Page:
The European Union has been at the forefront of the international community's re-engagement with Myanmar as the country has advanced in making significant reforms and opened up to the world. The EU is firmly committed to supporting Myanmar and its people on its path to democracy, peace and prosperity, thereby also strengthening the Association of South-East Asian Nations (ASEAN), the EU's natural partner in South-East Asia.
BALTIMORE, Dec. 20, 2017 - Lutheran World Relief (LWR), an international NGO working to develop sustainable solutions to poverty, has released its 2018 Early Warning Forecast of regions it is monitoring for potential or worsening humanitarian crises over the coming year: 11 Humanitarian Hotspots for the World to Watch
Ambassador Daniel V. Speckhard, LWR president & CEO, noted that armed conflict is a thread running through the world's current crises.
18 DÉCEMBRE 2017
La Cinquième Commission chargée des questions administratives et budgétaires était saisie, ce matin, d’une demande de 93,2 millions de dollars pour financer la nouvelle Mission des Nations Unies pour l’appui à la justice en Haïti (MINUJUSTH) en 2017-18. Comme le Comité consultatif pour les questions administratives et budgétaires (CCQAB) recommande une réduction de 1,4 million, les États d’Amérique latine et des Caraïbes ont argué des besoins réels de la Mission sur le terrain et rejeté les « plafonds budgétaires artificiels ».
This report sets out the cross-Government action that the UK has taken to improve gender equality, tackle sexual violence in conflict, and protect vulnerable people in conflict zones from sexual exploitation and abuse.
We are proud that the UK continues to lead the world on the Women, Peace and Security agenda, delivering on our commitments under our National Action Plan through practical support, diplomatic action, and funding.
This report summarises discussions from a workshop to explore sub-state political settlements in conflict-affected borderlands and the possibilities for more effective and inclusive peacebuilding interventions. It looks at four key themes: concepts of borderlands, inclusion and political settlement; the particular types of violence, (in)security, governance and authority that emerge in borderlands; the challenges of working in borderlands, and innovative methods and tools to better engage with their dynamics; and peacebuilding responses and practice in borderland spaces.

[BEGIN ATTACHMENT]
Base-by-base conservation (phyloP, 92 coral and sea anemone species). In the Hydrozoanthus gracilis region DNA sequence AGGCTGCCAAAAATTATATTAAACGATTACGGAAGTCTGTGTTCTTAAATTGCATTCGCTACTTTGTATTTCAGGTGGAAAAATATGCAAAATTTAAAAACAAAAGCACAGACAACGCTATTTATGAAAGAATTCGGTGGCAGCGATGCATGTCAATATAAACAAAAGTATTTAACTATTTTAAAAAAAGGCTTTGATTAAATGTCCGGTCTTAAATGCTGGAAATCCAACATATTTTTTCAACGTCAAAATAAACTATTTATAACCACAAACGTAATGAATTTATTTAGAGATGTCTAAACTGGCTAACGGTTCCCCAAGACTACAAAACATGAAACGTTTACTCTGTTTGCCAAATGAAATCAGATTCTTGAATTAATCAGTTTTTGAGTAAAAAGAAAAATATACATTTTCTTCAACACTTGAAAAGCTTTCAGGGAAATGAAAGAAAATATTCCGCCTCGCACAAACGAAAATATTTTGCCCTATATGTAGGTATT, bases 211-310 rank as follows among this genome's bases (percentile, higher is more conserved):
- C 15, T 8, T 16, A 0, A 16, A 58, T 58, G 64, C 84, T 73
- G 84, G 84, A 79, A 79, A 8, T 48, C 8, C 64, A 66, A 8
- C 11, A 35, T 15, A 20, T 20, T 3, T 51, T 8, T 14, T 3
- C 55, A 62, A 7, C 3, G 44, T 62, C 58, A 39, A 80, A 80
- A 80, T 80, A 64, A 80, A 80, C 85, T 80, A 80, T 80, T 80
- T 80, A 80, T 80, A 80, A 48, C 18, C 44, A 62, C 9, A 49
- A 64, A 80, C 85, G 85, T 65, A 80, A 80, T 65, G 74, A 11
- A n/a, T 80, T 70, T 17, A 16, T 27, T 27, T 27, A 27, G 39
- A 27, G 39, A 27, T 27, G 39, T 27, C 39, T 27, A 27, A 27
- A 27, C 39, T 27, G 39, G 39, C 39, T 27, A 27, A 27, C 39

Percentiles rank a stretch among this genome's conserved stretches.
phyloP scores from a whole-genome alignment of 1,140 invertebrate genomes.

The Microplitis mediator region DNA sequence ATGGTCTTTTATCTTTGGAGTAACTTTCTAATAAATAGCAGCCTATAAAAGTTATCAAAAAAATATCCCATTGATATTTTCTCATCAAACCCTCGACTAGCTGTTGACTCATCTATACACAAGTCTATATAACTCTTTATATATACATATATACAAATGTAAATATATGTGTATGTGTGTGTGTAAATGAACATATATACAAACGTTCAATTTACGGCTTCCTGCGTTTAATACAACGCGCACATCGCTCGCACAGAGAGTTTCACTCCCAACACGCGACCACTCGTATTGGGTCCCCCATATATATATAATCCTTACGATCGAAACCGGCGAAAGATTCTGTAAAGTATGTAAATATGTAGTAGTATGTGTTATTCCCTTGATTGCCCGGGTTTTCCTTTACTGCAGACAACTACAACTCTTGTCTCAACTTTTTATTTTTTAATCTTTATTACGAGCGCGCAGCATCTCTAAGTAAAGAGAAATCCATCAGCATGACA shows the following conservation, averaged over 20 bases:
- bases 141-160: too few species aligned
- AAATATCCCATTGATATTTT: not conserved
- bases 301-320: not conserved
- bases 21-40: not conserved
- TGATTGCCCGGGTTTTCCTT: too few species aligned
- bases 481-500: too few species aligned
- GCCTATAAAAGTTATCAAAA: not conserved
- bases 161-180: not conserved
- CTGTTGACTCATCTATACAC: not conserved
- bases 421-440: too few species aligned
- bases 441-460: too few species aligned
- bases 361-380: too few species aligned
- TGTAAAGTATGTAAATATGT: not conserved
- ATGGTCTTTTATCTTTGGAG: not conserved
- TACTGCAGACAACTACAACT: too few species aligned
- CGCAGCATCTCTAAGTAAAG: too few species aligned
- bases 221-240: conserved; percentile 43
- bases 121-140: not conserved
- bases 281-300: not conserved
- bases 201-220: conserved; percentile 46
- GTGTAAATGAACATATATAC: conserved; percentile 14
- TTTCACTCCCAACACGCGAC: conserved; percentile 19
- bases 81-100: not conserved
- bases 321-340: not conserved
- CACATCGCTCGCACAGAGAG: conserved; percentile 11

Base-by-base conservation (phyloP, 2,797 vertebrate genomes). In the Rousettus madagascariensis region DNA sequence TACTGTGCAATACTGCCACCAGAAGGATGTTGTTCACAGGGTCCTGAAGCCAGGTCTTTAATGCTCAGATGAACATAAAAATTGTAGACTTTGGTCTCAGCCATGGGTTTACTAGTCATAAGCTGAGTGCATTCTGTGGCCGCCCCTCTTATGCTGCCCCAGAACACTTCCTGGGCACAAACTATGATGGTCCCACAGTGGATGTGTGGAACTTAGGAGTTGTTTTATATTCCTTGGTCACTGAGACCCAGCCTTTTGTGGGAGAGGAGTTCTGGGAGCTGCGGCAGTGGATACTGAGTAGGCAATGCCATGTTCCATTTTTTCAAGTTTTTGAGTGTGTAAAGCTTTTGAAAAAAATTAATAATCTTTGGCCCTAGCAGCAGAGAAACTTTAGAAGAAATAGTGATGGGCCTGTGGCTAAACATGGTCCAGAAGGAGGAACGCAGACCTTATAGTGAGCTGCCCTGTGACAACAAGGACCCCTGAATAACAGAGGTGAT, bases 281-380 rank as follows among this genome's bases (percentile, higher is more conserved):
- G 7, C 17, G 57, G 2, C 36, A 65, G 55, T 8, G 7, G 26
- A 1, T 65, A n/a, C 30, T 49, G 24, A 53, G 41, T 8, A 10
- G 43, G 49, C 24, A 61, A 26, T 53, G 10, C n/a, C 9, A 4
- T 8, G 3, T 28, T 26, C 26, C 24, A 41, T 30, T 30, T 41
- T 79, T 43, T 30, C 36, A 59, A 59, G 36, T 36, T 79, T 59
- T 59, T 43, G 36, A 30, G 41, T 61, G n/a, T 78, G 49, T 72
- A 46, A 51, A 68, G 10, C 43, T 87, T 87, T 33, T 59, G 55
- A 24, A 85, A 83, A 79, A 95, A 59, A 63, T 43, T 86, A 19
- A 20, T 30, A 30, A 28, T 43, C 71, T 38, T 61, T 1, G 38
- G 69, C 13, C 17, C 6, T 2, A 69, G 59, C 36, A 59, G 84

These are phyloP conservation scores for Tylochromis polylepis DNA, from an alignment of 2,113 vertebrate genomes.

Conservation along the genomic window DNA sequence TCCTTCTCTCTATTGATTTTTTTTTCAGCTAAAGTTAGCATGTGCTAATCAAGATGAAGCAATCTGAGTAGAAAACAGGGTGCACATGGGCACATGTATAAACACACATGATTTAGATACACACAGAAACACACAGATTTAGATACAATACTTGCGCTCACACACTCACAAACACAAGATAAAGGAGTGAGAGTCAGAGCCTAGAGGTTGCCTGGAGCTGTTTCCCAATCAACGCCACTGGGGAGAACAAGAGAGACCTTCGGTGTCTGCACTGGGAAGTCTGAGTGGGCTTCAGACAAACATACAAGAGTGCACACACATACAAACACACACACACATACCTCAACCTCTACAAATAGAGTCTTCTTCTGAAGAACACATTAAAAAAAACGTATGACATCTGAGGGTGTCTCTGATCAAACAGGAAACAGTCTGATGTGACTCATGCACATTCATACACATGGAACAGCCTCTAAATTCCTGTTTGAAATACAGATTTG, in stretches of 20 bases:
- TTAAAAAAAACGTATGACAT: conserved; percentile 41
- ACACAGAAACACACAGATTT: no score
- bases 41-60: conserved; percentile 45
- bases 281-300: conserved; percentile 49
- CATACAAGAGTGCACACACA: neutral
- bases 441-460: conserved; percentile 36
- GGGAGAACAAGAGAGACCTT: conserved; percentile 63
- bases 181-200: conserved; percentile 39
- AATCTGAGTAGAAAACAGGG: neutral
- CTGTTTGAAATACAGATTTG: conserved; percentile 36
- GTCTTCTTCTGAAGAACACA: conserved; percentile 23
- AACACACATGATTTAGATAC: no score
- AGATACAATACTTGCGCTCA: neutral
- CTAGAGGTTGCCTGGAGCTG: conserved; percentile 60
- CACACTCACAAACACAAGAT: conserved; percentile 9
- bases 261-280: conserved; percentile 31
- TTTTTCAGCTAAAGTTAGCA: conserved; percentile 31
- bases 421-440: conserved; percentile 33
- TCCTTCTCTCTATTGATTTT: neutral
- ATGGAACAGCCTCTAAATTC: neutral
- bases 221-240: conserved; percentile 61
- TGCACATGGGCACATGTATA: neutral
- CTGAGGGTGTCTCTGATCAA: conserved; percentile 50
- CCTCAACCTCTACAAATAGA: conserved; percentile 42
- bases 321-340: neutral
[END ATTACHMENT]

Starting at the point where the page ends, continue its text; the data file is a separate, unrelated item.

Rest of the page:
After four years of negotiation, the Government of Myanmar and some of the Ethnic Armed Organisations (EAOs) signed a Nationwide Ceasefire Agreement (NCA) in October 2015.3 Reflecting on either side of the negotiation table, one conclusion is evident: there were few women participating in the NCA process. The Government's negotiation team, represented in direct talks by the Union Peace-making Working Committee (UPWC), comprised 52 members, of which two were women.
by - Soe Thu Aung
According to United Nationalities Federal Council (UNFC), they are trying to meet with State-level decision makers, the State Counsellor and Tatmadaw C-in-C, for discussions on the wording yet to be resolved for signing the ceasefire agreement.
UNFC spokesman Nai Aung Ma Nge said that they would like to meet State-level decision makers to reach an agreement on unresolved matters which could not be achieved in meetings between the UNFC and government peace team, Peace Commission (PC).
The mass flight of Rohingya Muslims from Myanmar’s Rakhine State has created a humanitarian catastrophe and serious security risks, including potential cross-border militant attacks. The international community should press the Myanmar government to urgently implement the Annan commission’s proposals, including as regards discrimination, segregation and citizenship.
What’s the issue?
by Mona Christophersen